The latest dust-up involving Goldman Sachs involves Build America Bonds. The New York Times reports:
Senator Charles E. Grassley of Iowa has asked Goldman Sachs to clarify how much it has collected in underwriting fees as states and cities issue so-called Build America Bonds to raise money for infrastructure projects and create jobs.
The senator, the senior Republican on the Finance Committee, said Wednesday in a letter addressed to Chief Executive Lloyd C. Blankfein that he was “concerned that American taxpayers are subsidizing larger underwriting fees for Wall Street investment banks, including Goldman Sachs, as a result of the Build America Bonds program.”
The bond program, part of stimulus legislation passed last year, is intended to help local governments raise money by issuing taxable bonds; the federal government subsidizes 35 percent of the interest payments. On Wednesday, the Senate passed a bill that would expand the program and its subsidies.
In the video below Grassley stresses that he is not accusing anybody of anything. He is merely asking for information. However, what this particular incident demonstrates is that we are now operating in a different political climate.
Money is watched with a narrow, suspicious eye. The man who handles it is assumed to be dishonest until he proves himself otherwise. Audits are penetrating and meticulous. Commercial morality is enormously improved.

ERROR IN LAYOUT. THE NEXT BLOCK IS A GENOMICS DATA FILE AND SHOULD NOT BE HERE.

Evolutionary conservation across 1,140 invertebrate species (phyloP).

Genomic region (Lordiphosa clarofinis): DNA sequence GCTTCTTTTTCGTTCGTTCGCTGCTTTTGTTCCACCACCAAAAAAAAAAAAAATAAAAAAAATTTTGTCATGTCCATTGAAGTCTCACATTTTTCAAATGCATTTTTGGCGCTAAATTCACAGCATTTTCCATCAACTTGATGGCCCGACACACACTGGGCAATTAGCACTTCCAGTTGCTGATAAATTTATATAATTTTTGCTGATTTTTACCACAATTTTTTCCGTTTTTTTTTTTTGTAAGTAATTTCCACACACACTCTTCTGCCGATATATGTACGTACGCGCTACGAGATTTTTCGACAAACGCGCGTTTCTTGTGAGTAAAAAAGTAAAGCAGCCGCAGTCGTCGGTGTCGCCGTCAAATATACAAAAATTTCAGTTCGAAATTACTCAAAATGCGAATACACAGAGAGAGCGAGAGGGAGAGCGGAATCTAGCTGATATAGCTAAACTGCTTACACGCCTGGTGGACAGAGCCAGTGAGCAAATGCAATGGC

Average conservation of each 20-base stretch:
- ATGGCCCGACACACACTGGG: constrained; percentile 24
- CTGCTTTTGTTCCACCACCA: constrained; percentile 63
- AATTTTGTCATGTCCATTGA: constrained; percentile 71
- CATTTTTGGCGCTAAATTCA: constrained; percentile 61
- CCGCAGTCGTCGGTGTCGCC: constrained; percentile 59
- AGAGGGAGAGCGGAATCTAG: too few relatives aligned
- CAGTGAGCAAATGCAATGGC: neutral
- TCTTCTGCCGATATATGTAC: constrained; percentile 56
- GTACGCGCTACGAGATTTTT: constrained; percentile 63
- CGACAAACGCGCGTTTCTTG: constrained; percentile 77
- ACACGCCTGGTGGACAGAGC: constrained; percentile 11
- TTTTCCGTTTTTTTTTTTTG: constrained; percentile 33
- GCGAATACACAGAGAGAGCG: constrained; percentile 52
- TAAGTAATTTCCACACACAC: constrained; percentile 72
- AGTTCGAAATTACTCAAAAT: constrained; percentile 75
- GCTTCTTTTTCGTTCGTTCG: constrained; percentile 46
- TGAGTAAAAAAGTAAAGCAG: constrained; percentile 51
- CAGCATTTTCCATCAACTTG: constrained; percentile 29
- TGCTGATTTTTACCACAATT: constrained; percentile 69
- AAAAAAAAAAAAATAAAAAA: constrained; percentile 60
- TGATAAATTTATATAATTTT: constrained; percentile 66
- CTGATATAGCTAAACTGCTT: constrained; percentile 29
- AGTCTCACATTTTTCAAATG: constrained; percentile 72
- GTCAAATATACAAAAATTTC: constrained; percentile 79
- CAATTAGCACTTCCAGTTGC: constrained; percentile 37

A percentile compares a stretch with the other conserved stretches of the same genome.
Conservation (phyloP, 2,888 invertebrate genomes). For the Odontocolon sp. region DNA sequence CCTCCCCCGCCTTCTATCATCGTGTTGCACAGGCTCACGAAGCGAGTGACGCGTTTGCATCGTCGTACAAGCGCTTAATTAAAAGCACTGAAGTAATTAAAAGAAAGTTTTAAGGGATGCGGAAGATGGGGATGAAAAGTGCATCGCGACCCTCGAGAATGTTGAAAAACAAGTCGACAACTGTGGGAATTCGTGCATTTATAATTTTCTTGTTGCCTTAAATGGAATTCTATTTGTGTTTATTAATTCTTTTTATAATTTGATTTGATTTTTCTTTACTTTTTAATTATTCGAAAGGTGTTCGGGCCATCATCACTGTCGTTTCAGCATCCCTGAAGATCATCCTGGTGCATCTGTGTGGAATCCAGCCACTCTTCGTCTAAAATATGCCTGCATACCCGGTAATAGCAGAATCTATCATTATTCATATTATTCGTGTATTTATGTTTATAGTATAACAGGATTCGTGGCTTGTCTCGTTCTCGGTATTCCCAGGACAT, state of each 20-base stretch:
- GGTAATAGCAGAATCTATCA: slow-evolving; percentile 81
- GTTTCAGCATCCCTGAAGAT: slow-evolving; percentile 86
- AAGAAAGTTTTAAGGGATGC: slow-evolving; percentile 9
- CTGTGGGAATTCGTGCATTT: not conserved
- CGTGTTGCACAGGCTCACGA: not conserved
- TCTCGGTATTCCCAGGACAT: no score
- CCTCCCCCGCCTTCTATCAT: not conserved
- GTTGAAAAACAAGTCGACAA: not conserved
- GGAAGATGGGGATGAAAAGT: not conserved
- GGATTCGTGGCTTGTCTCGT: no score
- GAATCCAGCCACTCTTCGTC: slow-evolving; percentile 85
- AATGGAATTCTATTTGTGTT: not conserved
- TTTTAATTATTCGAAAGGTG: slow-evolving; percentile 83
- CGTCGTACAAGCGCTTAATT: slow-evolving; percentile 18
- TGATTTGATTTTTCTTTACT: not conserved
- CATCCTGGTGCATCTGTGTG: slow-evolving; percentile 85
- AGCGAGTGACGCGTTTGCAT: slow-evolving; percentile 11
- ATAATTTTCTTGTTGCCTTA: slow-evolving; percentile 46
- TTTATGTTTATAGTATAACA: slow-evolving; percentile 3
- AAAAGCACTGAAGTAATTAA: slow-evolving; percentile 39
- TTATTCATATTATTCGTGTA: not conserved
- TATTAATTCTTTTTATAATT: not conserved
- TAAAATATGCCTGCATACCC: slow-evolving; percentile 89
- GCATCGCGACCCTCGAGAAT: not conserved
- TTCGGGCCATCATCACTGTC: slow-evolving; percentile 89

-John Kenneth Galbraith, The Great Crash 1929
Before the financial crisis, these types of transactions would have occurred without the slightest measure of political interference or regulatory oversight. But, now everything is being scrutinized because it has become increasingly obvious that bankers were not always looking out for the best interests of their clients. Let me give you a few examples.
You may recall my post “Predatory lending local government version” in which bankers including Goldman Sachs and UBS sold local governments complex financial products for large fees. These investments soured, leaving the governments with huge losses. But, the banks benefitted from provisions which protected them. They largely escaped losses.
As I see it, this was the same dynamic at play in the recently revealed Greek cross currency swap dust-up, also involving Goldman. The New York Times accuses Goldman of selling Greece these risky products and then betting on Greece’s default. The events echo CDS trades Goldman conducted with AIG that could have cost the firm billions if not for Tim Geithner’s intervention (later the subject of a controversial cover-up). But Goldman was not so much betting against Greece any more than it was betting against AIG. It was insuring itself against Greece’s default because it had effectively loaned Greece billions in off-market cross-currency swaps. Goldman was protecting itself while allowing its client/counterparty to fend for itself.
However, in today’s world, after all of the previous revelations, people are now aware that bankers are often protecting themselves while leaving their clients unprotected.